Thursday, 31 May 2018

There Is No Growth Assumption

There appears to be be some confusion about the SNP's Sustainable Growth Commission recommendations when it comes to austerity. Let me attempt to quickly clear that up.

Nicola Sturgeon has taken to Twitter to make clear that the report "explicitly rejects austerity" and "recommends above inflation spending growth each year"

Unfortunately, Sturgeon goes on in that same thread to then assert that the report's "projections about deficit reduction [...] make no assumption about higher growth"

These two statements can't both be true - at least not without making some extremely contorted semantic distinctions between recommendations, projections and assumptions.

The following quotes are extracted directly from "Part B: The Framework & Strategy for the Sustainable Public Finances of an Independent Scotland"
"For the initial consolidation period, we recommend modest real terms increases in public sector expenditure" [B12.17]
"At Scotland's long-term trend GDP growth rate of 1.5% and inflation of 2%, this would mean that nominal increases in public spending of 2.5% would reduce the inherited deficit from 5.9% of GDP to less than 3% of GDP by year 9 (figure 12-2)." [B12.18]
"This rule would also have the same effect of reducing the deficit to less than 3% of GDP, at different levels of growth ..." [B12.20]

That section of the report is making assumptions about growth to be able to make a projection about deficit reduction that could be achieved while accepting the recommendation of modest real terms increases in public sector expenditure.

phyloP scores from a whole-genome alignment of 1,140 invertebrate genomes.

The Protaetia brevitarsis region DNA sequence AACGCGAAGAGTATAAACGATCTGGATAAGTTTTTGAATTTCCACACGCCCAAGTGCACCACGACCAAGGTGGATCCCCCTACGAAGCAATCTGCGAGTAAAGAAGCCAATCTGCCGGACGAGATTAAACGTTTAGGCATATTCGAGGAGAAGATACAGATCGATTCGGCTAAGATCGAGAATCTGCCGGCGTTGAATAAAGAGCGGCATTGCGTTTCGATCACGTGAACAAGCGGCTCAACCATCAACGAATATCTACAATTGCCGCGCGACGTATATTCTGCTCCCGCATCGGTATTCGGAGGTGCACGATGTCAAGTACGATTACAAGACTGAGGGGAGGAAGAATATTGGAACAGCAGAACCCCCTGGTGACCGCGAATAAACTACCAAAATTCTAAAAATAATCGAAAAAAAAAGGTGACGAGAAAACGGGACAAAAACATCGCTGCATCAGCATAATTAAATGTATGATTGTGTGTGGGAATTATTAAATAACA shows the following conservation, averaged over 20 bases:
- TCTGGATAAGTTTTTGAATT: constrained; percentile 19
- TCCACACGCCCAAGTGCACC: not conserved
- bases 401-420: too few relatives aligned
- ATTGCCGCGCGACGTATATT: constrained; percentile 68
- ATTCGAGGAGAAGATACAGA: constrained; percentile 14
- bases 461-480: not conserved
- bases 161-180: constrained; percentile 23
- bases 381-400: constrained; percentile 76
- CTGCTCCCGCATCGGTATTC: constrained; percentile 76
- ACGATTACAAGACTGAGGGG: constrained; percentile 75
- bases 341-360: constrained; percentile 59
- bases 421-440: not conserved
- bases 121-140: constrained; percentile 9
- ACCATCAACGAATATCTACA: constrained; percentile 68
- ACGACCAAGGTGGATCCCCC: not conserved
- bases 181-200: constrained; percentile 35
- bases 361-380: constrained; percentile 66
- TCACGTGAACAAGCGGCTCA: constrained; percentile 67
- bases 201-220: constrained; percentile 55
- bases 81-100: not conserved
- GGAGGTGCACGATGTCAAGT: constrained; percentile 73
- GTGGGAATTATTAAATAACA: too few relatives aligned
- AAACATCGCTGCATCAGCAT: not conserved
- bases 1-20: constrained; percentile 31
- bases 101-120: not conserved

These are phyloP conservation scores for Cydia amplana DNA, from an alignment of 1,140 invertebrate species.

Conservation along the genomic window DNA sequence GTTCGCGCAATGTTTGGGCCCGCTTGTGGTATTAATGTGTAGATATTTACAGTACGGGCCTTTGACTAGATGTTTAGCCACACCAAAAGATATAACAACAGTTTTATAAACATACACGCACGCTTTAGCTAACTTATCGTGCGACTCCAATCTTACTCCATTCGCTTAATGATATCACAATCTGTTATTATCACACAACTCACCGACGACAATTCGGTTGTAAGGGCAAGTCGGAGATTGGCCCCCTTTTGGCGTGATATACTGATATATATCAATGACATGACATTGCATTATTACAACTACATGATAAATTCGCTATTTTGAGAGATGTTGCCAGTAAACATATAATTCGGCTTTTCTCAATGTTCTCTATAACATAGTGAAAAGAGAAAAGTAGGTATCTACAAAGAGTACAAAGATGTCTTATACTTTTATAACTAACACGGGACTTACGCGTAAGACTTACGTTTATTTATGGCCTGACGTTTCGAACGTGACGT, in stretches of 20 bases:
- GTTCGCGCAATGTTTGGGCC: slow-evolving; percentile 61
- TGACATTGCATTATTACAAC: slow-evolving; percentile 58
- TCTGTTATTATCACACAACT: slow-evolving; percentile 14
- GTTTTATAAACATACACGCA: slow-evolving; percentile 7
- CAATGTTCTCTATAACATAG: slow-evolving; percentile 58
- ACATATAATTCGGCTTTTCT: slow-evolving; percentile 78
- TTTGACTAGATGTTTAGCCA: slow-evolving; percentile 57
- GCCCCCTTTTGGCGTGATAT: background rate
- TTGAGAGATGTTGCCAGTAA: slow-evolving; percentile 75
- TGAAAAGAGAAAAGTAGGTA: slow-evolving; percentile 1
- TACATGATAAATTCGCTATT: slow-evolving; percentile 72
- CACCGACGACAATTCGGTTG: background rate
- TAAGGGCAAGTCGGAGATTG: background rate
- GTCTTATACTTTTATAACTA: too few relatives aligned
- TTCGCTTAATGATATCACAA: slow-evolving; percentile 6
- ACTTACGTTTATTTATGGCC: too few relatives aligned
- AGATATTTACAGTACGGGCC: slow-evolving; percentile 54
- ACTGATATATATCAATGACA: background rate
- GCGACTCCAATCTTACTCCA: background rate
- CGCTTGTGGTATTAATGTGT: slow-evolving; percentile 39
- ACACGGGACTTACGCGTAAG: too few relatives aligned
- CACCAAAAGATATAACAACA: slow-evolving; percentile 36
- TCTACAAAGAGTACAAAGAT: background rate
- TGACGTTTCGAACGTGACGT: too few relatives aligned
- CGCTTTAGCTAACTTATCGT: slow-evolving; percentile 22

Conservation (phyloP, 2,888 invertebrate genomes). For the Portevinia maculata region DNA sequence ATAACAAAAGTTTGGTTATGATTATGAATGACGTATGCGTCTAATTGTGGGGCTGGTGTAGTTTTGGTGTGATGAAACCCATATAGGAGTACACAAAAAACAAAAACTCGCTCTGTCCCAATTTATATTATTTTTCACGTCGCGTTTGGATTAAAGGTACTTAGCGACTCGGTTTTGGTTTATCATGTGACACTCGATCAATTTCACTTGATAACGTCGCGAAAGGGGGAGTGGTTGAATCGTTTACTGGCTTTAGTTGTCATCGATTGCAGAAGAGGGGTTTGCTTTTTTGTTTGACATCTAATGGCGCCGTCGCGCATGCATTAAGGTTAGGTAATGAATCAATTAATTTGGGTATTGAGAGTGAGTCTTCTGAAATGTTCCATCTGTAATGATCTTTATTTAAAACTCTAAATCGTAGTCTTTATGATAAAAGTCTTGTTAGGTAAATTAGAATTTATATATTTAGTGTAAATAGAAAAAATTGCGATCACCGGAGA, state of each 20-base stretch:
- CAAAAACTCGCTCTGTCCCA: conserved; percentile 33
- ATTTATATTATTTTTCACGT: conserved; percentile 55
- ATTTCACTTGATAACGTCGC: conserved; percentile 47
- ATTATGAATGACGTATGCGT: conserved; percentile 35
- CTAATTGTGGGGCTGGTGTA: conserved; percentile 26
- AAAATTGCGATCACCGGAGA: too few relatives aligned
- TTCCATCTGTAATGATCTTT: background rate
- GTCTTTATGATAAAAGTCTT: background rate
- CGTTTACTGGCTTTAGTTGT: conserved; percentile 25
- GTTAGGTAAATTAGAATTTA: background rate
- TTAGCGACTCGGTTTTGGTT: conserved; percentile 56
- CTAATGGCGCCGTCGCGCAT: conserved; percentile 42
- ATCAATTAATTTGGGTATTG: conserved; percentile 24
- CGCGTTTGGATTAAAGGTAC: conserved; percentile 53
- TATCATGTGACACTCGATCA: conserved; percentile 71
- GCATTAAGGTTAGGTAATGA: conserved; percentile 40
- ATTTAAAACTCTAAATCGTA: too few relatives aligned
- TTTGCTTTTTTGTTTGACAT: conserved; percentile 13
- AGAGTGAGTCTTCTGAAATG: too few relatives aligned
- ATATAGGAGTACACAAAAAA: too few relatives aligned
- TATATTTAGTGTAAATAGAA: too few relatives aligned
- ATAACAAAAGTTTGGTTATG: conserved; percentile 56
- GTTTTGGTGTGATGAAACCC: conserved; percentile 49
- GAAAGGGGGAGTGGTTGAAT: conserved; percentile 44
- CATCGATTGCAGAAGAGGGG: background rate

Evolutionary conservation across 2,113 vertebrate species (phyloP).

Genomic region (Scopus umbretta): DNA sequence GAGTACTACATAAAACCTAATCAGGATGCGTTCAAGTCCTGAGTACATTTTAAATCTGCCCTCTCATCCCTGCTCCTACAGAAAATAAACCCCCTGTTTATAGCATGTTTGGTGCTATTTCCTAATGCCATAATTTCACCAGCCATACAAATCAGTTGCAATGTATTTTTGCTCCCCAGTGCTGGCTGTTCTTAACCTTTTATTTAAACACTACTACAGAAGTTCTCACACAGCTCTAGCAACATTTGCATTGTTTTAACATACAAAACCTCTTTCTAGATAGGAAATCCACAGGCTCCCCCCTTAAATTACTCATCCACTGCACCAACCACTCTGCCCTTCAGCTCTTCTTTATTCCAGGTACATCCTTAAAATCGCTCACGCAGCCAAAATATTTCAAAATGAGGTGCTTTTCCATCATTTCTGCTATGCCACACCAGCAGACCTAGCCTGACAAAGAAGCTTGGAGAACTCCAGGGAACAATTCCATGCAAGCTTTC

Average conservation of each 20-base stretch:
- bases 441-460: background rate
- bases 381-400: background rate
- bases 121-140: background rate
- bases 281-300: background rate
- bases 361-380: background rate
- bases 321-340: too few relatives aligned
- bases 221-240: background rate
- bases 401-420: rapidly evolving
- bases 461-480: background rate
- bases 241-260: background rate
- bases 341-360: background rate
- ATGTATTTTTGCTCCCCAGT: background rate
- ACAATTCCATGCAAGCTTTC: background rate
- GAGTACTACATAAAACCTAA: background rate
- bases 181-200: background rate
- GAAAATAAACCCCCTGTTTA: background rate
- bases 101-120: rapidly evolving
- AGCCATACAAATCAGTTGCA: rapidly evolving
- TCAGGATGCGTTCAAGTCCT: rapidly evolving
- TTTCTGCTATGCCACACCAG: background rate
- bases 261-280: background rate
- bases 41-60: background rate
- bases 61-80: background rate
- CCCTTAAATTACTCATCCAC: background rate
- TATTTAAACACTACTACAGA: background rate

In fact for the deficit/GDP analysis shown here you don't need to make any inflation assumptions: as the sub-title of the graph shows, this illustration only needs to assume "Spending Change 1.0% less than Growth Rate". I've recreated the analysis (details here) to perhaps illustrate more clearly what it implies

Here's the problem: while all that's required to draw this graph is an assumption that spending growth will lag GDP growth by 1.0% (hence "would also have the same effect [..] at different levels of growth"), for that to translate into the recommended "modest real terms increases in public sector expenditure" we obviously have to assume real GDP growth of over 1.0%.

At the risk of labouring the point: to get the deficit down at this rate the report assumes that [Real Spend Growth] = [Real GDP Growth - 1.0%], a number that can only be positive if Real GDP Growth is more than 1.0%.

That's why in B12.18 the report assumes a real GDP growth rate of 1.5%, because spend growth at 1.0% less than that would still lead to "modest real terms" spending increase of 0.5% pa.

Let's compare and contrast these two statements
"During the transition period real increases in public spending should be limited to sufficiently less than GDP growth over the business cycle to reduce the deficit to below 3% within 5 to 10 years" [3.187]
"For the initial consolidation period, we recommend modest real terms increases in public sector expenditure" [B12.17]
The second statement above can only be consistent with the first statement if we assume real GDP Growth of c.1.5% pa or greater (as the report does for its illustration in Fig 12-2).

But, when I asked him for any comments on my previous blog on this topic (Growth Commission: Embracing Austerity), the report's Chairman Andrew Wilson was very clear:"There is no growth rate assumption"